Meet !Gubi, the tribal elder of a group of Bushmen (or Khoisan), one of the oldest known human lineages. He lives the life of a hunter-gatherer in the Namibian part of the Kalahari Desert. But he also has a strange connection to James Watson, the
British American scientist who helped to discover the structure of DNA. For a start, they’re both around 80 years old. But more importantly, they are two of just 11 humans to have their entire genomes sequenced.
Along with Archbishop Desmond Tutu, !Gubi is one of two southern Africans, whose full genomes have been sequenced by Stephan Schuster and an international team of scientists . Schuster’s team also analysed the genes of three other Bushmen – G/aq’o, D#kgao and !Aıˆ (see footnote for pronunciation guide) – focusing on the parts of their genome that codes for proteins. Like, !Gubi, these men are tribal elders and all are around 80 years old. Despite the fact that the four Bushmen come from neighbouring parts of the Kalahari, their genetic diversity is astounding. Pick any two and peer into their genomes and you’d see more variety than you would between a European and an Asian.
This diversity reveals just how important it is to include African people in genome sequencing projects. Until now, the nine complete human genomes have included just one African – a Yoruban man from Nigeria. The rest have hailed from Europe, America, China, Korea and, most recently, Greenland circa 4,000 years ago. This is a major oversight. Africa is the birthplace of humanity and its people are the most genetically diverse on the planet. To understand human genetics without understanding Africa is like trying to learn a language by only looking at words starting with z.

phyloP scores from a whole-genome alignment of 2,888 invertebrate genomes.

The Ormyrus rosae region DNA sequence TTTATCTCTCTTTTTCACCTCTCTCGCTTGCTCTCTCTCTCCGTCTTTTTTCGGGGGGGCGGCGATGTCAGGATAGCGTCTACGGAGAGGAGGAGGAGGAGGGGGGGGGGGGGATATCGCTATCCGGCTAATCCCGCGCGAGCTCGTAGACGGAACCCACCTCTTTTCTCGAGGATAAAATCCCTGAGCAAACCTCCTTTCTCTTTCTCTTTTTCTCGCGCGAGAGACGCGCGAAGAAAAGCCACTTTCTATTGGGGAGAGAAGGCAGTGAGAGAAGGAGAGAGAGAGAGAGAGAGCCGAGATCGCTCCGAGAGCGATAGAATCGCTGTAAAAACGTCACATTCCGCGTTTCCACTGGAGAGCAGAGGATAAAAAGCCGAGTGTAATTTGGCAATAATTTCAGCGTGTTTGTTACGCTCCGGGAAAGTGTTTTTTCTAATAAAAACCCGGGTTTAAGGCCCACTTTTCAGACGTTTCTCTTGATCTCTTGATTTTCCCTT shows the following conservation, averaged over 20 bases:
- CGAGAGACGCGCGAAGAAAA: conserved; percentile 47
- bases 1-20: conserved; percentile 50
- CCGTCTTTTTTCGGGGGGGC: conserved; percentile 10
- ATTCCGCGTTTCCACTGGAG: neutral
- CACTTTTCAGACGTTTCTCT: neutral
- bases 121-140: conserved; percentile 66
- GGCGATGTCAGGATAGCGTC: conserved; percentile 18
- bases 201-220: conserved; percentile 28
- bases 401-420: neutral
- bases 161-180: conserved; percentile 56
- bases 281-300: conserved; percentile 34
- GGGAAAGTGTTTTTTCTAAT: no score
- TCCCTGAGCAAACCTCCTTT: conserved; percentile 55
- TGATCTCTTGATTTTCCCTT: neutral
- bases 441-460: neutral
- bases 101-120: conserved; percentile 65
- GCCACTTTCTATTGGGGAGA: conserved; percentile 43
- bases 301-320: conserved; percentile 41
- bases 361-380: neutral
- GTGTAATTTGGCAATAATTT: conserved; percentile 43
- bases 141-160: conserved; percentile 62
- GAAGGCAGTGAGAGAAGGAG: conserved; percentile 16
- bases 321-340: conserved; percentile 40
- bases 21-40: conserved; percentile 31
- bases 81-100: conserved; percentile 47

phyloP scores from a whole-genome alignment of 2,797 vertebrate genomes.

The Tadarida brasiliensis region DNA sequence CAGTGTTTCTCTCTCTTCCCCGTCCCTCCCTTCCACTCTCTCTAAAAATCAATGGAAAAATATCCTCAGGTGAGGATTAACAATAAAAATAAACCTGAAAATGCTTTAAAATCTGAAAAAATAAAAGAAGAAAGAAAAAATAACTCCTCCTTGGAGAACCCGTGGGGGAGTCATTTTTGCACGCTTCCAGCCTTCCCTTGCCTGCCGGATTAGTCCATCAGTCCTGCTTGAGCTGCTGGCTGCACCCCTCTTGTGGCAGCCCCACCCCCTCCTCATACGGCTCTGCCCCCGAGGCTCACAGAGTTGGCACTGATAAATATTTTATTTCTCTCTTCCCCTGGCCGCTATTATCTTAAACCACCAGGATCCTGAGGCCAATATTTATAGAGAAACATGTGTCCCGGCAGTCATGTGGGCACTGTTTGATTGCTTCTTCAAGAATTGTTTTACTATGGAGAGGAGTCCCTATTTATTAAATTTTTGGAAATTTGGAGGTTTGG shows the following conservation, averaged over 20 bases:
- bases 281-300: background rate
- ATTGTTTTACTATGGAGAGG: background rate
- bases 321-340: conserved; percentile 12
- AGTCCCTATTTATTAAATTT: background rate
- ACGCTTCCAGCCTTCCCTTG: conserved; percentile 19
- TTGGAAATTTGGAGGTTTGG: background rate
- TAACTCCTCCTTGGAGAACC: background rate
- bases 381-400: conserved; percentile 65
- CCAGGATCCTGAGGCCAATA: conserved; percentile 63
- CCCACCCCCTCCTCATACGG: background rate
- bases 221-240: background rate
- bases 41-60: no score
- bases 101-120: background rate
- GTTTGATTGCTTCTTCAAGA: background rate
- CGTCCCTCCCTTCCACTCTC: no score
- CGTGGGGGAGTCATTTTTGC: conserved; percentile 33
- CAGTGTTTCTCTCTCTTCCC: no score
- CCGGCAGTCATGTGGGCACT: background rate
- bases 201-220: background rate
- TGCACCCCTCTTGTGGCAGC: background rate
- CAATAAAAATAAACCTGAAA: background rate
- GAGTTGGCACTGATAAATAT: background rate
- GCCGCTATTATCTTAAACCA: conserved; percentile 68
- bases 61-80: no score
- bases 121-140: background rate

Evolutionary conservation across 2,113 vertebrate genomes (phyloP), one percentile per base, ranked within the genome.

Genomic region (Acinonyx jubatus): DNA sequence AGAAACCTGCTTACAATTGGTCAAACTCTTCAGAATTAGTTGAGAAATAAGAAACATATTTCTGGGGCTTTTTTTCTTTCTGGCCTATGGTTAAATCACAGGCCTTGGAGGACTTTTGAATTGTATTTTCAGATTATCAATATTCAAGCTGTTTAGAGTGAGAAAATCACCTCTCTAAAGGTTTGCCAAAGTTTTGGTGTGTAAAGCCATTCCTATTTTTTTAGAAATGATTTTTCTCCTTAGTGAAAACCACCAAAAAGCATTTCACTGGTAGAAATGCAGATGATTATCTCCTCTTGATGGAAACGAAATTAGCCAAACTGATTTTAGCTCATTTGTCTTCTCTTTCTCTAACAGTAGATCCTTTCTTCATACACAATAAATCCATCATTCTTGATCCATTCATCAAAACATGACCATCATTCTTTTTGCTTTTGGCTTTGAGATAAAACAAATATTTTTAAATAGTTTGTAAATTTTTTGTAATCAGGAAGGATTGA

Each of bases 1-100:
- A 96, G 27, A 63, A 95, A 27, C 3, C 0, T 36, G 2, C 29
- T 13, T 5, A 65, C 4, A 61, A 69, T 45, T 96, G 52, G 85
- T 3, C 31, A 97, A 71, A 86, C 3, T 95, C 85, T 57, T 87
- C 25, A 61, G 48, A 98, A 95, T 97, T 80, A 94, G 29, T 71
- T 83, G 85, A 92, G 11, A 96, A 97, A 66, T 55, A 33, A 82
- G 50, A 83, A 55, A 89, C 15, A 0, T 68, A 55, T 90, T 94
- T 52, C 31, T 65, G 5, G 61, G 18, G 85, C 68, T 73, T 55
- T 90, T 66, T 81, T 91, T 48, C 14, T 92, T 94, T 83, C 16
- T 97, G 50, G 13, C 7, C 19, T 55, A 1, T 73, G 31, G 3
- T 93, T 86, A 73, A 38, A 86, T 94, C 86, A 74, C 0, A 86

The Bushmen certainly provide a glimpse into this diversity. Desmond Tutu was also selected because his ancestry covers the two largest of southern Africa’s Bantu groups – the Tswama and the Nguni – making him an excellent representative for many southern Africans. Vanessa Hayes, who worked on the study, says, “This work is very expensive so we wanted to maximise the amount of diversity we could get in one individual.” The team had other reasons for sequencing the bishop.”He’s a voice for southern Africans and for his people. He’s a chairman of the Global Elders. He provides a genome with a lot of medical history behind it, having survived prostate cancer, polio and Tb, diseases that affect many southern Africans.” But most importantly, Hayes says, “He wanted to participate. He himself wanted to study medicine so this for him was a personal endeavour.”
The researchers hope that their new data will allow medical research to become more inclusive. Vanessa Hayes, who led the study, says that she found HIV research in South Africa to be very difficult because most genetic databases are severely Eurocentric, which rules out a lot of Africans from medical research. Without this knowledge, for example, we have no way of knowing if a drug that was developed and tested in Western patients will have the same benefits and risks in African ones.